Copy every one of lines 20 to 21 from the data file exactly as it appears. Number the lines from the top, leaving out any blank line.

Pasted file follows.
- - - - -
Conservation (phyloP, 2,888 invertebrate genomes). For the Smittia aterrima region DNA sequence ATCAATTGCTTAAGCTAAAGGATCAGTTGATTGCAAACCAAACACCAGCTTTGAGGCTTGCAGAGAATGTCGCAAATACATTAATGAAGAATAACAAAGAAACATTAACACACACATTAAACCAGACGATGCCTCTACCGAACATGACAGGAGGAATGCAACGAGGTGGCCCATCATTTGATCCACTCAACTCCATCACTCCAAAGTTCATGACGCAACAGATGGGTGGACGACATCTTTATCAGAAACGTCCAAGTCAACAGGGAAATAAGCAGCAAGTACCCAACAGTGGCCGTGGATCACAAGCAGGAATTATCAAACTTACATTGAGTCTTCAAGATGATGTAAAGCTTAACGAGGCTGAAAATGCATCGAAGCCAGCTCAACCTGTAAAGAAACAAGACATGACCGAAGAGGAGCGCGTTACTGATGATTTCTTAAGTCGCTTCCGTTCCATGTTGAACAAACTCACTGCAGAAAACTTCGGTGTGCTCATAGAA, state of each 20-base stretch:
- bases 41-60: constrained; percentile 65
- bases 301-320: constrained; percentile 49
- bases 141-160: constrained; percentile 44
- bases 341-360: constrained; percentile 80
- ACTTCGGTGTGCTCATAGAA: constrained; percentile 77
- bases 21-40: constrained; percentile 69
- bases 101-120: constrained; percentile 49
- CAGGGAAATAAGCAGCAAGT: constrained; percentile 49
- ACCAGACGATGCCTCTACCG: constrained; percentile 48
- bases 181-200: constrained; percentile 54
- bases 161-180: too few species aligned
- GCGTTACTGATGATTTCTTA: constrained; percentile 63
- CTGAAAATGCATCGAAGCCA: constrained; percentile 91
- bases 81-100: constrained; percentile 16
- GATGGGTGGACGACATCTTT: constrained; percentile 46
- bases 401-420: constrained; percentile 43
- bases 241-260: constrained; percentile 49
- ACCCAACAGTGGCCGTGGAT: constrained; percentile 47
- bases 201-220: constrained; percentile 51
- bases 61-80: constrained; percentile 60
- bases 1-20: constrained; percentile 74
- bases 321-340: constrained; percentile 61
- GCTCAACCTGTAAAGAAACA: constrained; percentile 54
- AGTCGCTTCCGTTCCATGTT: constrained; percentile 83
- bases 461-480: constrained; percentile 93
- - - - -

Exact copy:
- bases 201-220: constrained; percentile 51
- bases 61-80: constrained; percentile 60